In essence, the vast majority of Amazon’s existing fulfillment center network is not well positioned to provide Amazon with Prime Now delivery windows. So if Amazon wants more Prime Now capacity, it needs more warehouse space in urban or suburban locations – something that most Amazon sellers already have. By expanding its overall warehouse capacity in these non-rural locations, Amazon is able to leverage more expensive warehouse space without having to own the space.
It would not surprise me at all if Amazon started renting out approved urban-based Seller Fulfilled Prime warehouse space in order to house its own Amazon Retail inventory that it makes available in the Prime Now program.
If Amazon also lets qualified urban 3PLs (third-party logistics warehouses) into the program, then the capacity for Prime Now grows in leaps and bounds, as these warehouses will have considerably more warehouse space than the typical Amazon seller.
The Future State
Imagine 2-3 years from now, that thousands of Amazon sellers with urban warehouse spaces have been approved for and enrolled into the Seller Fulfilled Prime program.
It becomes much more apparent that Amazon will be able to turn the Prime Now program into an overwhelming juggernaut against all brick and mortar retailers: broad, deep inventory located near 95% of US shoppers, coordinated for inexpensive, 1-hour delivery to customers’ homes.
Even companies like Walmart, Best Buy and Target won’t be able to compete with anything vaguely close to this. Customers will forego stopping at their regular brick and mortar stores, instead choosing to place an order before heading home from work, knowing that what they’ve ordered will be waiting for them when they get home. And with the advancement of Amazon’s Fresh program, groceries for tonight’s dinner can easily be added to that order, too, making local grocery stores a lot more irrelevant to customers’ daily shopping checklist.
Factor in Amazon’s delivery initiatives, enrolling excess delivery capacity from personal car owners who have forgone delivering passengers through Uber or Lift, but instead delivering Amazon orders to customer homes throughout urban locations (an initiative already well in the works in Prime Now test markets).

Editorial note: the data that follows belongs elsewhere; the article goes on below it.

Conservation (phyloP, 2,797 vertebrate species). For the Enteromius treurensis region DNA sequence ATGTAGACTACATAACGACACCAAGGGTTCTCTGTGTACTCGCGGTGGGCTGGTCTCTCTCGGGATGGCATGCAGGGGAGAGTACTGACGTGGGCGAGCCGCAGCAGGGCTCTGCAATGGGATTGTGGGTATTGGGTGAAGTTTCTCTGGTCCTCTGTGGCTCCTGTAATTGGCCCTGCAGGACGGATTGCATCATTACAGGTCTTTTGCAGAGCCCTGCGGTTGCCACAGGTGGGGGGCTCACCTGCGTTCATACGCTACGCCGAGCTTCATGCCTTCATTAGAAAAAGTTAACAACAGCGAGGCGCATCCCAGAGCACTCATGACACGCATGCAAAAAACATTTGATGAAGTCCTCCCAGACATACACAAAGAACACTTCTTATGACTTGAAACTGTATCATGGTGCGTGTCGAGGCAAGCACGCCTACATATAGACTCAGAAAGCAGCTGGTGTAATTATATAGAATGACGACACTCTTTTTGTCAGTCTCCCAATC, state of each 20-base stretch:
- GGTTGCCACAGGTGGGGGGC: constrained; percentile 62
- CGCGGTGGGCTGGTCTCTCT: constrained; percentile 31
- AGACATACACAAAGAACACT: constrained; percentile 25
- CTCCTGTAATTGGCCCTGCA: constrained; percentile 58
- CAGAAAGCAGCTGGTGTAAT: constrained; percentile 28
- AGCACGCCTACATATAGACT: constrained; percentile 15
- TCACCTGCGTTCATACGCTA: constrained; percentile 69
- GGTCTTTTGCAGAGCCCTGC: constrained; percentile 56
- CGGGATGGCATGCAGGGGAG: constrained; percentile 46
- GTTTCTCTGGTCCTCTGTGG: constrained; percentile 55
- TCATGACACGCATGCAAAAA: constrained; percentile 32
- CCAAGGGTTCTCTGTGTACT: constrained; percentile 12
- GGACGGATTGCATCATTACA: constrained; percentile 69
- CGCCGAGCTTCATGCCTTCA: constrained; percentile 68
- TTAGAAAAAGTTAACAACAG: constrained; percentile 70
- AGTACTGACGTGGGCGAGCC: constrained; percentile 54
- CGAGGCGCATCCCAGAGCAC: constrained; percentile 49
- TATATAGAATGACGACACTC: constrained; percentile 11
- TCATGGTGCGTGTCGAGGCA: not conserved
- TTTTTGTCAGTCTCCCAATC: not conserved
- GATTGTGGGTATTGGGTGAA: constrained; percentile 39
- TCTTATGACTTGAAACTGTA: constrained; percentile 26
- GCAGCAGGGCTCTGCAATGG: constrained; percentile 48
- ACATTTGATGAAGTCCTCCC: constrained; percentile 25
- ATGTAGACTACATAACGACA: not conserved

Compound that with Amazon already actively buying hundreds of delivery trucks across the country, and now UPS, Fedex and USPS become less relevant as last-mile delivery options for Amazon.
Essentially, Amazon is owning more and more of the value chain, from building its own private label products, adding to its existing 300 million SKU catalog, making that selection available within an hour to the vast majority of US shoppers, delivered using inexpensive shipping options that Amazon can control better than today’s large carriers.
Now are you seeing how the Seller Fulfilled Prime program fits into Amazon’s master plan of controlling not just online markets, but also overwhelming local brick and mortar retailers?
In previous roles, James was the former head of Amazon Services (a division of Amazon that recruits 100,000 new sellers to the Amazon marketplace each year), the first FBA account manager, a banker and management consultant. He earned a Ph.D. in Marketing from the Kellogg School at Northwestern University.